Live Auctions

One Of 413: 1967 Checker Wagon

One of 413 Checker wagons produced in 1967, it appears this vintage longroof was intended to tow from the beginning. It’s listed for sale here on eBay and is located in Toledo, Ohio. Surprisingly to me, the bidding has not exceeded $3,000 as I write and there’s no reserve. I guess it’s surprising to me because I’ve wanted a Checker wagon for a long time and they don’t come up very often.

While most folks are familiar with the classic Checker cab version of the Marathon, the wagon was produced in much smaller numbers. As a matter of fact, standard wheelbase wagons (the A-12W) only made up about 7% of Checker production in 1967. This car seems to be relatively solid but the long-range pictures seem to show rust around the edges. The door fit isn’t perfect either but look at the price again.

Although the load floor seems high, there’s a lot of utility there. It’s nice to see all the glass intact and the windshield has even been newly installed. Other recent work done to the wagon includes a carburetor rebuild, new brakes and four new tires. Although there are only 52,837 miles showing on the odometer I’m sure it’s on at least it’s second time around, if not more. The car originally was purchased by a Texas Ranger; I hope it stayed away from salty roads as a result.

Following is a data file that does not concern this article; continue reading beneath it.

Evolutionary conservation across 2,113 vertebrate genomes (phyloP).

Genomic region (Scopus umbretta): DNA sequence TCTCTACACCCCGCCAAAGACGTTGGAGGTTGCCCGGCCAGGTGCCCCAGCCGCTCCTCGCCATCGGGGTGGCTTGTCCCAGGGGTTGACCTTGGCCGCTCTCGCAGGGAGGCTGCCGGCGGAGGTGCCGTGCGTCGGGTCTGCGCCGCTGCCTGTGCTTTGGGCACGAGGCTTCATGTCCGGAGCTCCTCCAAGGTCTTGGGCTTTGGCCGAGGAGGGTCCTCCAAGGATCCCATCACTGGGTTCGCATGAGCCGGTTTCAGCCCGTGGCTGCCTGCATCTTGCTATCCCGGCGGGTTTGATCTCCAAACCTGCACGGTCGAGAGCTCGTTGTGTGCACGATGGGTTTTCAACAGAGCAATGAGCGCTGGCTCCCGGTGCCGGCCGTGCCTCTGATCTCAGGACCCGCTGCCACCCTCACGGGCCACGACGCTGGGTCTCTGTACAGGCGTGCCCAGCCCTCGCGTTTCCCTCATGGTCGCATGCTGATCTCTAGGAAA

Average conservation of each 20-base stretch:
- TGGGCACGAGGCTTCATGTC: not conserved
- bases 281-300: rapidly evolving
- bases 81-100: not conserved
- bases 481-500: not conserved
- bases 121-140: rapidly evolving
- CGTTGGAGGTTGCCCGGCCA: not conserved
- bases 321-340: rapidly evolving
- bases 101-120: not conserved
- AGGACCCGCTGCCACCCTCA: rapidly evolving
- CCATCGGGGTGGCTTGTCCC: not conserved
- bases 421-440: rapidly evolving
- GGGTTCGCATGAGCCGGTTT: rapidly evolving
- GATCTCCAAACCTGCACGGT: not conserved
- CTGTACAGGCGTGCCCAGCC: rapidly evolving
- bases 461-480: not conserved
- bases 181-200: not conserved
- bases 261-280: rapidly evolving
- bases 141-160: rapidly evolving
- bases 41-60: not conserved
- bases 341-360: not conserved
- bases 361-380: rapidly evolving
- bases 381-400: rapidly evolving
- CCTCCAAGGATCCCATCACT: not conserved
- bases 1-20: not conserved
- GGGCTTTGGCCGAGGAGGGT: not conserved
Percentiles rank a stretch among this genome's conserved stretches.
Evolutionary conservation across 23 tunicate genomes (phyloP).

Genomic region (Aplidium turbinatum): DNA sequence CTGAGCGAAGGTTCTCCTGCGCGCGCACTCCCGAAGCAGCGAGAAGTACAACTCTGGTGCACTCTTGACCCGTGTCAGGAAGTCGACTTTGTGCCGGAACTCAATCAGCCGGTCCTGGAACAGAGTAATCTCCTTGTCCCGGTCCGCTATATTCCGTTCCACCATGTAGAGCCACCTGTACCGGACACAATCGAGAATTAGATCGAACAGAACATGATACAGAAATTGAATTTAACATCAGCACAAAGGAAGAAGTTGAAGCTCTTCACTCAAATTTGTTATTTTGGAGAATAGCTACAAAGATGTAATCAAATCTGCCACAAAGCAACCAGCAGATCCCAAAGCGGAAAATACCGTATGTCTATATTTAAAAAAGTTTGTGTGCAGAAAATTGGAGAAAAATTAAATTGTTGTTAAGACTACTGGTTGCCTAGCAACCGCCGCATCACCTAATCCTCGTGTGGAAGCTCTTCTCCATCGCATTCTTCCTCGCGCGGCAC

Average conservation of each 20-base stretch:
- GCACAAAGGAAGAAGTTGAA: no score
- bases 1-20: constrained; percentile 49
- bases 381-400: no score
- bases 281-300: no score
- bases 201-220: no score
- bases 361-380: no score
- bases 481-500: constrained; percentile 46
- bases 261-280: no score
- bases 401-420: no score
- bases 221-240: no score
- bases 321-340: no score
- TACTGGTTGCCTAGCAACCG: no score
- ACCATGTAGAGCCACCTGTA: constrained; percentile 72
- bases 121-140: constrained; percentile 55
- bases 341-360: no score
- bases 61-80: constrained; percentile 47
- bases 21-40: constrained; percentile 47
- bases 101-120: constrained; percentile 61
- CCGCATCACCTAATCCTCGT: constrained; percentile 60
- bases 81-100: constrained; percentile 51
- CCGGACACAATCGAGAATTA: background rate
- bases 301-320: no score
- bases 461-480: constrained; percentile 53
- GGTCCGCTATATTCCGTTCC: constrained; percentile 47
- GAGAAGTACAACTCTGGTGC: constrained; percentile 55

While the car is listed as having air conditioning and we can see the inside unit here, there’s nothing left of the unit under the hood. An optimist would look at this as a nice opportunity to convert the system from R-12 refrigerant to a more modern alternative. I think the 80s cassette player would get an upgrade as well if I were the purchaser!

Who needs a pickup truck? Okay, it’s not exactly the same, but there sure is a lot of space back here.

Assuming this is the original engine, it’s a 327 cubic inch Chevrolet-sourced V-8. With all the room under that hood, if you wanted something more modern with, say, a modern overdrive transmission, it could be installed quite easily. And yes, that’s the way I would proceed. But that’s me. What would you do with this Checker?


  1. Howard A Member